Personalized Versus Collective Instructor Feedback in the Online Courseroom: Does Type of Feedback Affect Student Satisfaction, Academic Performance and Perceived Connectedness With the Instructor?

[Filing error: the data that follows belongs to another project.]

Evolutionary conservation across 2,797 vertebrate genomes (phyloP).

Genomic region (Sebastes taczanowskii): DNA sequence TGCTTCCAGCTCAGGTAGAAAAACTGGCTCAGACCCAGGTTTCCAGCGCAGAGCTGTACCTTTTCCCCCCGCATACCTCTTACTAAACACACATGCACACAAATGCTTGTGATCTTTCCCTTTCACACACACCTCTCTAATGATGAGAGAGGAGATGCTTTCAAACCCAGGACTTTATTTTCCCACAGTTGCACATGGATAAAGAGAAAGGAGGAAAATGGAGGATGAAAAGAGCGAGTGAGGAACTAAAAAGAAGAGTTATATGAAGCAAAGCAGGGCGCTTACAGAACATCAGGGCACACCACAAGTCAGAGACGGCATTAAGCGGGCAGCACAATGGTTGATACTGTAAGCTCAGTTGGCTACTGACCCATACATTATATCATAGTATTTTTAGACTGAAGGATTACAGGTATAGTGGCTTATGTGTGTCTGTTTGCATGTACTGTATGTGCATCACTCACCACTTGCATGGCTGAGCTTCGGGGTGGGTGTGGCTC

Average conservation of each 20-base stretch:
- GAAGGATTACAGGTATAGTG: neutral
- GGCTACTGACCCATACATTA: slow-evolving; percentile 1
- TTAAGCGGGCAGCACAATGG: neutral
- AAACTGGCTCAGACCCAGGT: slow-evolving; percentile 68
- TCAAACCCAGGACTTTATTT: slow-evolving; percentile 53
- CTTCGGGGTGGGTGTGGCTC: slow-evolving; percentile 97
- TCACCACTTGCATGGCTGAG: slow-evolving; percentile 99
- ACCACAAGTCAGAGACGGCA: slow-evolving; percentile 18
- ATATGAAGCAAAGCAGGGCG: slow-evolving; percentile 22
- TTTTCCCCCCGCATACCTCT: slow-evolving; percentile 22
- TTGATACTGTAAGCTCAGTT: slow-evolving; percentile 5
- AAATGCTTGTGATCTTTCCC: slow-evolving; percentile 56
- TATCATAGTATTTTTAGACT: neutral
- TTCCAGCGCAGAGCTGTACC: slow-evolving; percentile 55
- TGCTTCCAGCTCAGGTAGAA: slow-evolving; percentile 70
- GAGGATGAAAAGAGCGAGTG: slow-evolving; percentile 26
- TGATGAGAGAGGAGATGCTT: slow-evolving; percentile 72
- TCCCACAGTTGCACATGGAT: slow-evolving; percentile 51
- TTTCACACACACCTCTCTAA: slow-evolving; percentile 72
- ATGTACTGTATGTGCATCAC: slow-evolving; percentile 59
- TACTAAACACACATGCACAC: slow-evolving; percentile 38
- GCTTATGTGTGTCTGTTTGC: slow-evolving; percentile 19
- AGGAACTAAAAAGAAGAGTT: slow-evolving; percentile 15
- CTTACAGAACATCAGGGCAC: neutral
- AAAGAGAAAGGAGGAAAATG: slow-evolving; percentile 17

The demand for online learning has never been greater. For faculty, teaching in the virtual classroom requires a new set of skills and practices. Online instructors must prepare for the increased written communication demands that accompany online education, such as the large amount of time needed to respond to student inquiries and to provide feedback on assignments. The purpose of this comparative study was to determine if there were significant differences in student satisfaction, performance, and perceived “connectedness” to the instructor when the instructor used collective versus personalized feedback. In addition, this study examined two other variables: the time required to deliver the type of feedback as well as students’ prior experience with online learning. Four online health courses were randomly assigned to one of two treatment groups: personalized or collective. Students in the personalized group received individual feedback from the instructor on each assignment. Students in the collective group received a collective feedback document from the instructor that summarized overall class performance, ways to improve, and student perspectives. Data were collected using an online survey and course evaluations. The findings revealed that students who received personalized feedback were more satisfied and performed academically better than students who received only collective feedback. Furthermore, prior online experience moderately predicted student satisfaction and performance. However, no significant findings were found between treatment groups and the variable of perceived connectedness. This study serves as a springboard for future studies examining how instructor-student interaction affects student learning and satisfaction within the online classroom.